nd good festival spirit. I sit down to catch a few songs while I eat my burger and, what was
listed as a portion of chips - price £6.50. I wearily shake my head as I look around at all of
the people eating my warm chips and frozen burger.
I suddenly realise it's time for Super Furry Animals. I tear myself away from OCS and
await the arrival of SFA. The now customary lads are here all waiting to celebrate and sing
along with Gruff until they discover that the start of the show consists of tracks from
their Mwng album sung in their native Welsh tongue. It is, as always, fabulously
represented by the band but there is and air amongst the lads that this is getting boring so
they are treated to what they came for a few singles and the legendary closer The Man Don't
Give A Fuck before the band are replaced on stage by five furry animals dressed in blue
t-shirts carrying the Mwng logo upon it. It is bizarre and fun. This band can't put a
Unlike The Happy Mondays who have taken upon themselves to have a fight on the ferry
on the way over causing backing vocalist Rowetta and the miscellaneous, Bez to leave the band.
We are left with a very drunk and slurry Shaun Ryder and a group of session musicians.
It sounds great of course - that's what session musicians do. But for a band who once proclaimed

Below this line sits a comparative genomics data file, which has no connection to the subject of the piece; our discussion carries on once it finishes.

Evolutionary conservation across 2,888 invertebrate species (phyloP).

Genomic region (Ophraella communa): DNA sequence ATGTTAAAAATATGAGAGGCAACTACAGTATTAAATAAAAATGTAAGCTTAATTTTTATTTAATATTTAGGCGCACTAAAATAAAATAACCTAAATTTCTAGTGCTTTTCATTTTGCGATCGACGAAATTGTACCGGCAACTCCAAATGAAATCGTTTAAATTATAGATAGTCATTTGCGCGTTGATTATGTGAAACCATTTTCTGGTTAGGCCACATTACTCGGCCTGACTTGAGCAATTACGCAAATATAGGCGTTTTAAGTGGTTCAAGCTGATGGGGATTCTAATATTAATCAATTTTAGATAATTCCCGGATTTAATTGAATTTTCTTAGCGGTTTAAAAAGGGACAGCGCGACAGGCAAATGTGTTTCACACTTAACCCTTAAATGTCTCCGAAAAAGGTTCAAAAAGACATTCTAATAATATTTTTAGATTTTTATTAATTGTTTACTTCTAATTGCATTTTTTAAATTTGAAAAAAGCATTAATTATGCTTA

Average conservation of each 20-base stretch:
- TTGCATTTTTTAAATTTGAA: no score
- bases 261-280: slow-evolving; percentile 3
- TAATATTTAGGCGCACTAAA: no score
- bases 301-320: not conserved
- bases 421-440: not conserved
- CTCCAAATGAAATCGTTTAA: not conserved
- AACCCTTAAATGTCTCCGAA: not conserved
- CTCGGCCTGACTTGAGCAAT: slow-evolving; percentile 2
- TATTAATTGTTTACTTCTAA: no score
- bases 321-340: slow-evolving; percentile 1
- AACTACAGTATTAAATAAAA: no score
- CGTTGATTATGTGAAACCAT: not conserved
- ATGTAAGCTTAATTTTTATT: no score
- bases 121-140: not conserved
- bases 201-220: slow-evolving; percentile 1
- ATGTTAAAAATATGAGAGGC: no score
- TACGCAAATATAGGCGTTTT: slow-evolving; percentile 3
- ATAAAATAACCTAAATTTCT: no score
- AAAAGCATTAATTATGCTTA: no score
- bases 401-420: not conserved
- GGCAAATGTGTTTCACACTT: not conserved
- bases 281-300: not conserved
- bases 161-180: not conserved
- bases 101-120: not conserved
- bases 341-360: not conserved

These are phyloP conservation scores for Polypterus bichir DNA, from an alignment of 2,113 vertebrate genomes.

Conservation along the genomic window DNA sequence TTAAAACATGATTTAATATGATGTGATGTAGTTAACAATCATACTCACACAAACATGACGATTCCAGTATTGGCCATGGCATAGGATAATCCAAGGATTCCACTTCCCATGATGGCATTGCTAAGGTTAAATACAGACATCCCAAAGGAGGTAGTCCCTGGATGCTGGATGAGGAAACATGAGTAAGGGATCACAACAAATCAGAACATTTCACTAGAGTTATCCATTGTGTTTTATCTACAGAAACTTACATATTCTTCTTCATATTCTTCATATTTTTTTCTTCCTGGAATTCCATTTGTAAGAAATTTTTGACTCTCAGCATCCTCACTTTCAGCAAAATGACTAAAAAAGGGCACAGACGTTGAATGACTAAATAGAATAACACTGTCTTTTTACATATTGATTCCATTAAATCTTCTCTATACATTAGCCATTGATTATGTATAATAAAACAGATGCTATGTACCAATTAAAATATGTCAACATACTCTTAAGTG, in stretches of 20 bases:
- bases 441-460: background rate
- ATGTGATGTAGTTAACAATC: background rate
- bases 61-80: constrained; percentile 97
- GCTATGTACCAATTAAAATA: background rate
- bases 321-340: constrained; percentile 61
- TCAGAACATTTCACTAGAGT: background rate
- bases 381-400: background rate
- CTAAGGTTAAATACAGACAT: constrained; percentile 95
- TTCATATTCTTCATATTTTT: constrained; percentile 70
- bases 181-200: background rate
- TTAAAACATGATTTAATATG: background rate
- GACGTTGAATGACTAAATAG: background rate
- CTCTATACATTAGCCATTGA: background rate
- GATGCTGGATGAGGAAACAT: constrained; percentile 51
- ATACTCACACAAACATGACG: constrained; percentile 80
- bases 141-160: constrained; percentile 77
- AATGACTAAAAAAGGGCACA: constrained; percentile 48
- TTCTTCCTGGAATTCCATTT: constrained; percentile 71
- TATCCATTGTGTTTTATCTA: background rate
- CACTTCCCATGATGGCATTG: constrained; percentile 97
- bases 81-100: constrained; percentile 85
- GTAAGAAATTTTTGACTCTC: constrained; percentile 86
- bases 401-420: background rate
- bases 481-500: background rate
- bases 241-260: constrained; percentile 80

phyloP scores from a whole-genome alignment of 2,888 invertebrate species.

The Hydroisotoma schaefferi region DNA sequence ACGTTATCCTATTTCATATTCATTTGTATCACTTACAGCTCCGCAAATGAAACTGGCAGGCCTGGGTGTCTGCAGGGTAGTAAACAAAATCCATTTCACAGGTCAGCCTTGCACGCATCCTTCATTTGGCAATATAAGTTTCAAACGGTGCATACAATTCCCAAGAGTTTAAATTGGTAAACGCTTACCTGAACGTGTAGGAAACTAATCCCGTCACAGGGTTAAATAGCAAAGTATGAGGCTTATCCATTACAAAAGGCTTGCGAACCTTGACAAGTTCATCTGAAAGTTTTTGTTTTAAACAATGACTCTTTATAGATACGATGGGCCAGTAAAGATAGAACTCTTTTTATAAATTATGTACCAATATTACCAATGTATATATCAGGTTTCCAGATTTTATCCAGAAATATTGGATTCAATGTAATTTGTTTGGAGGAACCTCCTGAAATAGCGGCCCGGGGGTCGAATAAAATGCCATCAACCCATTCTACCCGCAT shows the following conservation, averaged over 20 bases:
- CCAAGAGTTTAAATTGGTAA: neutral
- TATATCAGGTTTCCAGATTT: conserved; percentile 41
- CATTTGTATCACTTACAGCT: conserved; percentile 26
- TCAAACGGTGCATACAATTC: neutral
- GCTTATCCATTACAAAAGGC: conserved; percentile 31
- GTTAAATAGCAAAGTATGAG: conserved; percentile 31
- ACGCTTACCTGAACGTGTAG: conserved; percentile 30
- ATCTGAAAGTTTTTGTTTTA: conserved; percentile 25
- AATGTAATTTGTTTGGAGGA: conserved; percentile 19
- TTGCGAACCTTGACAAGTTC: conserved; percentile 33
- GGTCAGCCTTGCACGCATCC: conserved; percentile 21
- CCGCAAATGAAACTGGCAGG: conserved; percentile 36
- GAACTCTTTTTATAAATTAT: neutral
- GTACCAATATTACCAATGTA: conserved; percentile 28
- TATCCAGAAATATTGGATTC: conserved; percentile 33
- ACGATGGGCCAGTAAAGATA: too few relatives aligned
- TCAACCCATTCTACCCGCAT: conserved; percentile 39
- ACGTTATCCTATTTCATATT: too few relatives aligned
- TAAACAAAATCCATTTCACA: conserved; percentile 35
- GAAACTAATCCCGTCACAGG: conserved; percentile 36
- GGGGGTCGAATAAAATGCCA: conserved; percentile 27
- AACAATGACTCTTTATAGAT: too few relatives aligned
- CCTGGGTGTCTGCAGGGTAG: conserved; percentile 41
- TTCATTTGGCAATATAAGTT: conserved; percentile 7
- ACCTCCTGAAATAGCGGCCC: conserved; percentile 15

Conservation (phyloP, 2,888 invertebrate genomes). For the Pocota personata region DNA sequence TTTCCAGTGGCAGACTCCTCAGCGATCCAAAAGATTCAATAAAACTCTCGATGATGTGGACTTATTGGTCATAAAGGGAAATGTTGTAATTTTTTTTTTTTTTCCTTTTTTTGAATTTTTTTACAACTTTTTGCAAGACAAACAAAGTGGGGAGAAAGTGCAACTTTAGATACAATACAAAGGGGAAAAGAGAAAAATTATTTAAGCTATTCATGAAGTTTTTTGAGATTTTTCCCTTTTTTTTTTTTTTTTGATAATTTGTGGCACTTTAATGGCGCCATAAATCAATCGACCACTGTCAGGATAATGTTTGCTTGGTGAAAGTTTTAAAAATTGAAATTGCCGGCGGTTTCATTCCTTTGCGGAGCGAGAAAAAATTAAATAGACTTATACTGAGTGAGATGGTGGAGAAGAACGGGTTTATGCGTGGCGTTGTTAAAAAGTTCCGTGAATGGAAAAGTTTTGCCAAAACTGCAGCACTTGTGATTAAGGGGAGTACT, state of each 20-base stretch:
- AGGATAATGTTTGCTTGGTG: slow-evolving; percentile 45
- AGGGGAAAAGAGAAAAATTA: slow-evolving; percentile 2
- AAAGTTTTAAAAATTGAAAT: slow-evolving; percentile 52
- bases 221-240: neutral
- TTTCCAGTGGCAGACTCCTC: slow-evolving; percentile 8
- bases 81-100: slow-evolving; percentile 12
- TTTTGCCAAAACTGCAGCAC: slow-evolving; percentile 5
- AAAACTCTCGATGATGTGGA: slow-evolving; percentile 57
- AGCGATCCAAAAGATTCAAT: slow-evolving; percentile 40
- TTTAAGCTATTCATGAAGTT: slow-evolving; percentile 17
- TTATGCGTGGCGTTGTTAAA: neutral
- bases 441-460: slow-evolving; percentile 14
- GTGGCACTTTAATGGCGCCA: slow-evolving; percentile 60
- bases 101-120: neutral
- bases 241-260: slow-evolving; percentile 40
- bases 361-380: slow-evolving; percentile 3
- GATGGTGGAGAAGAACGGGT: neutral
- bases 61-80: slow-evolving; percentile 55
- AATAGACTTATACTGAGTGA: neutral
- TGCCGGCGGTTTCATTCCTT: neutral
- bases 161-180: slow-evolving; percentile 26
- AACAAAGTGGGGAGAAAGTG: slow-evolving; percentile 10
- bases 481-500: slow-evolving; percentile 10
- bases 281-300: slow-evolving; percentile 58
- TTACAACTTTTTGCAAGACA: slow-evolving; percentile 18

"all we want to do is play music and smoke lots of ganja", the prospect of seeing such an
important landmark band look like this is too hard to swallow. Let's face it they're touring a
10-year old corpse around with few great songs and no new ones. It's time to call it a day. By
bringing two naked girls onstage Ryder is not making up for once was something that music
industry wigs could not touch. He tells us "This is the last Mondays show ever". Let's hope he's
telling the truth.
Winding down the night are local band Sack. Most of the crowd has dispersed to watch
Leftfield but I have stayed back with a few hundred others to witness (no pun intended)
what also to turn out to be a high point. Their set is based around the brilliant and under-
rated LP Butterfly Effect and their upcoming mini album slated for release later this
month. Frontman Martin McCann tonight shows all the vocal power and stage presence that shook
Morrissey into inviting them on a number of dates of his tours last year. Go see, if you haven't
I can't finish however without mentioning the prevailing memories that encapsulated the
Witnness festival organised by Guinness, however, without a word about the security in the
"More" tent. There are times when security personnel at gigs exert unnecessary force. I
personally saw two incidents where a teenage boy was dragged out of the tent by the neck for
sitting on his friends shoulders. Antoher incident was when another teenager was pulled out by
the hair when has was deemed to have thrown a paper cup with beer in it - I can say it wasn't'
him. I can accept that organisers don't want unruly behaviour but Guinness must accept full
responsibility that if in a future event if security staff are going to behave like this that
it's going to work against them. Can we cast our minds back to events in America last summer
when similar events sparked off a riot. Guinness must think before they organise. Not fair.
Copyright © 2000 Colm Downes